R vs MATLAB (Round 3)

At least for me, R by faR. MATLAB has its own way of doing things, which to be honest can probably be defended from many angles. Here are few examples for not so subtle differences between R and MATLAB:

  • Writing default arguments in MATLAB is exhausting compared to the amazingly trivial R-way of doing it:

    ?Download as.txt
    # In R
    mysum <- function(x,y=2){
    x+y
    }
    mysum(6)
    [1] 8
    # Elegant
    #---------------
    # In MATLAB
    function [result] = mysum(x,y)
      if nargin <2 
        y = 2 ;
      end
      result=x+y ;
    end
    >> mysum(6)
     
    ans =
     
         8
    # Irritating, especially if you have 
    # many of those you wish to assign defaults to
  • It is my preference not to clutter the directory with too many files (it is a mess as it is), R lets you write all the functions in one script, say ‘Proj_Functions.R’, then you can source that script and voila*. MATLAB forces each function to have its own file. One can claim it is better organized that way, I prefer to be more compact with my directories.
  • MATLAB, in a way, forces you to properly document your function. I often forget the arguments of a function I wrote, in R: type ‘function_name’ of the function to print it to screen to remember what you did, in MATLAB: help ‘function_name’. If you wrote the help section, there you have it, if not, go open the file (though you can relatively quickly do that with: edit ‘function_name’).
  • R lets you keep on writing your code, while MATLAB forces you to organize it for better readability, see what I mean:

    ?Download as.txt
    #In R this is possible:
    c(1:10)[1:4]
    [1] 1 2 3 4
    #---------------
    #In MATLAB this is not possible:
    [1:10](1:4)
    % [1:10](1:4)
    %      |
    % Error: Unbalanced or unexpected parenthesis or bracket
    You need to:
    temp = [1:10]
    temp(1:4)
  • Again, I see the rational behind these delays, shortcuts can cause issues down the road, but perhaps not bad where appropriate, it is a matter of preference.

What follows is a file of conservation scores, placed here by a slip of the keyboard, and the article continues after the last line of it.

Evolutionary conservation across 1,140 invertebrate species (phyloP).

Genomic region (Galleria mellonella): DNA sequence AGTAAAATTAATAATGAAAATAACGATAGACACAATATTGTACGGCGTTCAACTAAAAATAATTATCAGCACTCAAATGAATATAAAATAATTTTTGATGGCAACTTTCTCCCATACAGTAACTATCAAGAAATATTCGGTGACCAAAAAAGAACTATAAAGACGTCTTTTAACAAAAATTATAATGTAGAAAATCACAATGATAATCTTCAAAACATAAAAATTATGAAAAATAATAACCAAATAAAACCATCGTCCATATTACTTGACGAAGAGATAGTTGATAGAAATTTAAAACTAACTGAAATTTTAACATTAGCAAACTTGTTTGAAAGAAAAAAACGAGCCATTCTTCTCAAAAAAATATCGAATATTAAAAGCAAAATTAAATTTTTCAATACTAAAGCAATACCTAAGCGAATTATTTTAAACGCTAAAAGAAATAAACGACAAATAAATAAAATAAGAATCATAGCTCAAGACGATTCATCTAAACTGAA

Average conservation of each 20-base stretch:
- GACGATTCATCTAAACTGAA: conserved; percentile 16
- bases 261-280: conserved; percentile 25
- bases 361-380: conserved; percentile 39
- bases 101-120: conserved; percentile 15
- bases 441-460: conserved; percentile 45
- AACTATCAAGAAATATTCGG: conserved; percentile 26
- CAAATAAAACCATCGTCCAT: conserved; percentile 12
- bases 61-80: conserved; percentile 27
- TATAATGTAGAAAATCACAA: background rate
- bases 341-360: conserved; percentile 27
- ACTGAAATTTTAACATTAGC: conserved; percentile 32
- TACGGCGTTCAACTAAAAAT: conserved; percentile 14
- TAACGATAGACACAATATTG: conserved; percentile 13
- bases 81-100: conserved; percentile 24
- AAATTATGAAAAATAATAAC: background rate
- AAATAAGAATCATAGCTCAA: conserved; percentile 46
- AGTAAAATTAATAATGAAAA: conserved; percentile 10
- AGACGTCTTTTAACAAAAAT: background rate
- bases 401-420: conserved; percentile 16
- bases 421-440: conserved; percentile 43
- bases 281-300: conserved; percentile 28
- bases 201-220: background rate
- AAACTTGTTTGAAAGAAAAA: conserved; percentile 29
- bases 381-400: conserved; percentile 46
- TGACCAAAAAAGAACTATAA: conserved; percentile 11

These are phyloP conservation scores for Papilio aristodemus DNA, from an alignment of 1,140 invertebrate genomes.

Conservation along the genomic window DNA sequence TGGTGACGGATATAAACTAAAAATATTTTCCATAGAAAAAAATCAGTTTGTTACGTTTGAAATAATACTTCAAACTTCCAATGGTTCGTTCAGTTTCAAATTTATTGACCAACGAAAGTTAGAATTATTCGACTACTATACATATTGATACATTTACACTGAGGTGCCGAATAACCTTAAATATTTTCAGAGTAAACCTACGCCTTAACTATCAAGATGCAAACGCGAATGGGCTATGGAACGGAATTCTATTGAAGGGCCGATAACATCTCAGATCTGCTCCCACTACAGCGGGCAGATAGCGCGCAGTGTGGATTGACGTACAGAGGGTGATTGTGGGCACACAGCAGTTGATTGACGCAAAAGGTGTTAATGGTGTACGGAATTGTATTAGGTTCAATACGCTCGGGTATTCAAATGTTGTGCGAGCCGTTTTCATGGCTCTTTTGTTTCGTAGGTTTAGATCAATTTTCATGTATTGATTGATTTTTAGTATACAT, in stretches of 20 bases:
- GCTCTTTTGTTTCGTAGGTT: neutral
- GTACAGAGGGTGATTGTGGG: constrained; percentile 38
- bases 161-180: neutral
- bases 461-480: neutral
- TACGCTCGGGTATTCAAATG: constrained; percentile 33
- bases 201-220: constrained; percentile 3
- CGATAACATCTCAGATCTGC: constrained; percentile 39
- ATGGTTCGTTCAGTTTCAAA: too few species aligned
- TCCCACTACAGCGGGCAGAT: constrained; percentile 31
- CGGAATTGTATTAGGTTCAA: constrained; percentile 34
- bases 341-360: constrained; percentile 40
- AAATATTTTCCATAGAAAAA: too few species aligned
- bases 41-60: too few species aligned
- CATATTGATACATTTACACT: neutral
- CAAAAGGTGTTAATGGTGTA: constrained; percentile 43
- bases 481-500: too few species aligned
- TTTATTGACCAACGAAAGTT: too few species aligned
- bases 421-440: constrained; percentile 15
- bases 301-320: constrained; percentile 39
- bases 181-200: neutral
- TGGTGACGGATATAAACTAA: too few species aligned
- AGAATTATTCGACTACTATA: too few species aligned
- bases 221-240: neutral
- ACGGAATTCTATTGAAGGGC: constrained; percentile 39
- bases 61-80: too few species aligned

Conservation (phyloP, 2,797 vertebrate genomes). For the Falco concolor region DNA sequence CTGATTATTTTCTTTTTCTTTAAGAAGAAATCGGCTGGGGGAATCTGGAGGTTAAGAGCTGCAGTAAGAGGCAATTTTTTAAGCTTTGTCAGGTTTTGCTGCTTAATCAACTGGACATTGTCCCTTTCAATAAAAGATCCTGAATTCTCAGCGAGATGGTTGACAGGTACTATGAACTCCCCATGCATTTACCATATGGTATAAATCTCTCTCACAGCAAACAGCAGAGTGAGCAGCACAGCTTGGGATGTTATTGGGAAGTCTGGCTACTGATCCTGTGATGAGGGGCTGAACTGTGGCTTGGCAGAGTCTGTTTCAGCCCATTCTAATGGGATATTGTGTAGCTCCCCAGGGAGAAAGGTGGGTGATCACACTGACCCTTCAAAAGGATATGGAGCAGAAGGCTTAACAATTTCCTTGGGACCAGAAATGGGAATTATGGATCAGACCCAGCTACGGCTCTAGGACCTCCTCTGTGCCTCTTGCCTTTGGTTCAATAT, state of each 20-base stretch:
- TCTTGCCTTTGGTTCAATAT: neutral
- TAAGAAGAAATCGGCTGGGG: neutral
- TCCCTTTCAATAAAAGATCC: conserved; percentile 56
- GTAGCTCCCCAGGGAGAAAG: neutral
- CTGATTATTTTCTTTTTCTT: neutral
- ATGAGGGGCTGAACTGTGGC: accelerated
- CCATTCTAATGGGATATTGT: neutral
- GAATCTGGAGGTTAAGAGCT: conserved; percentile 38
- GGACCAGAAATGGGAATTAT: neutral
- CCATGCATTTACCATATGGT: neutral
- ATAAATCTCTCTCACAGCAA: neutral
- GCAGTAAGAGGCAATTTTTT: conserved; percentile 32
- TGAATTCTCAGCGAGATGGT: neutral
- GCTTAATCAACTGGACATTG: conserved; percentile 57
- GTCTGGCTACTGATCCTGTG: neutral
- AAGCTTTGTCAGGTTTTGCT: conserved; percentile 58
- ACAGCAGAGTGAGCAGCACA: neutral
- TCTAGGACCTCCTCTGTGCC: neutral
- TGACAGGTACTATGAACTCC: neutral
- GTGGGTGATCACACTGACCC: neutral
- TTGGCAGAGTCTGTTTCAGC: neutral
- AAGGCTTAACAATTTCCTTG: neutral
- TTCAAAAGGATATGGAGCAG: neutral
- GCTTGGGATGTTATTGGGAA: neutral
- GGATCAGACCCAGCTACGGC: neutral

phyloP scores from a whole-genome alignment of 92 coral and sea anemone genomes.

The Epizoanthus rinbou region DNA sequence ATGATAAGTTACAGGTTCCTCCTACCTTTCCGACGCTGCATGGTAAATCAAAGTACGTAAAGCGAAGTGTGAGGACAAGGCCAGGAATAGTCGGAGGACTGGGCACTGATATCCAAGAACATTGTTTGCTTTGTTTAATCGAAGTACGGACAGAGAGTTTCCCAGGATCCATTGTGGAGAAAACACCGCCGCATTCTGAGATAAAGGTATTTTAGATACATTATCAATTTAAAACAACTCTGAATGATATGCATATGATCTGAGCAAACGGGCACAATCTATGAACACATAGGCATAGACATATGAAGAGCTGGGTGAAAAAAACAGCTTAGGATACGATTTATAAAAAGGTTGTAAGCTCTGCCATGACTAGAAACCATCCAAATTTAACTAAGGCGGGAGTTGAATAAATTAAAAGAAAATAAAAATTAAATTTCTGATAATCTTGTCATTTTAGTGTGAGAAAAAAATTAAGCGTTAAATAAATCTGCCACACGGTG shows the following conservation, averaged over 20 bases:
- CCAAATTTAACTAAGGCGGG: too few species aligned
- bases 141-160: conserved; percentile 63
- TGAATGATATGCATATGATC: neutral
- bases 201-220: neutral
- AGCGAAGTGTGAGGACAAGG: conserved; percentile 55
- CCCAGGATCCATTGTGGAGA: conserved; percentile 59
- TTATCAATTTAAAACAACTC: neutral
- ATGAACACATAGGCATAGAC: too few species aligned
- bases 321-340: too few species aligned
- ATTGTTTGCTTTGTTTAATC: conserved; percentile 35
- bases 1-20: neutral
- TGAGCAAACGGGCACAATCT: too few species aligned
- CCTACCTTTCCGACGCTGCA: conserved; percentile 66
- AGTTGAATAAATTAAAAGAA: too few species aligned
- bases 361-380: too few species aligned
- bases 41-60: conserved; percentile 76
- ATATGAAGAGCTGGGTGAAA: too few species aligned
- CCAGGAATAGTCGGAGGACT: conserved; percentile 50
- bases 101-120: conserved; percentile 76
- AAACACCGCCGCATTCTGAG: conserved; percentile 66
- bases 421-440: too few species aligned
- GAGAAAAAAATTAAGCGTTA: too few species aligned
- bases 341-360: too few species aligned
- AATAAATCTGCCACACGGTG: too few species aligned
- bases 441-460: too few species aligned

• Another thing which I find convenient in R and awkward in MATLAB is extracting singular result from a multiple outputs function. For example the function ?dm.test in ‘forecast’ package returns 6 different outputs, including the statistic and p.value. If you only need the p.value, you can use the “$” operator to extract it. In contrast, you need to let MATLAB know that you do not need:

    ?Download as.txt
    temp = dm.test(residuals(f1),residuals(f2),h=1)$p.value
     # this is not the dm.test function in MATLAB, just an illustration. 
    [~,~,~,p.value] = dm.test(residuals1,residuals2,h)
    # The "~" sign means to skip this output
    # until you get to the p.value which is output number 4 in the function
  • In MATLAB, you can forget about mixing different kinds of classes in the same matrix, which is a breeze in R, we just use data.frame:

    ?Download as.txt
    mat <- data.frame(string=rep('string',2),numeric=c(1,1))
    mat
     string numeric
    1 string       1
    2 string       1

    I don’t think this is possible in MATLAB, only workarounds using probably ‘cell’ class.

  • I like to work slow and to run each line separately, R lets you do that without selecting the line each time, it is enough that the cursor is there.
  • Printing to screen is well thought of in R, less so in MATLAB:

    ?Download as.txt
    ### In R 
     
    # Row Vector: 
    t(c(1:100))
         [,1] [,2] [,3] [,4] [,5] [,6] [,7] [,8] [,9] [,10] [,11] [,12] [,13] [,14] [,15] [,16] [,17] [,18]
    [1,]    1    2    3    4    5    6    7    8    9    10    11    12    13    14    15    16    17    18
         [,19] [,20] [,21] [,22] [,23] [,24] [,25] [,26] [,27] [,28] [,29] [,30] [,31] [,32] [,33] [,34] [,35]
    [1,]    19    20    21    22    23    24    25    26    27    28    29    30    31    32    33    34    35
         [,36] [,37] [,38] [,39] [,40] [,41] [,42] [,43] [,44] [,45] [,46] [,47] [,48] [,49] [,50] [,51] [,52]
    [1,]    36    37    38    39    40    41    42    43    44    45    46    47    48    49    50    51    52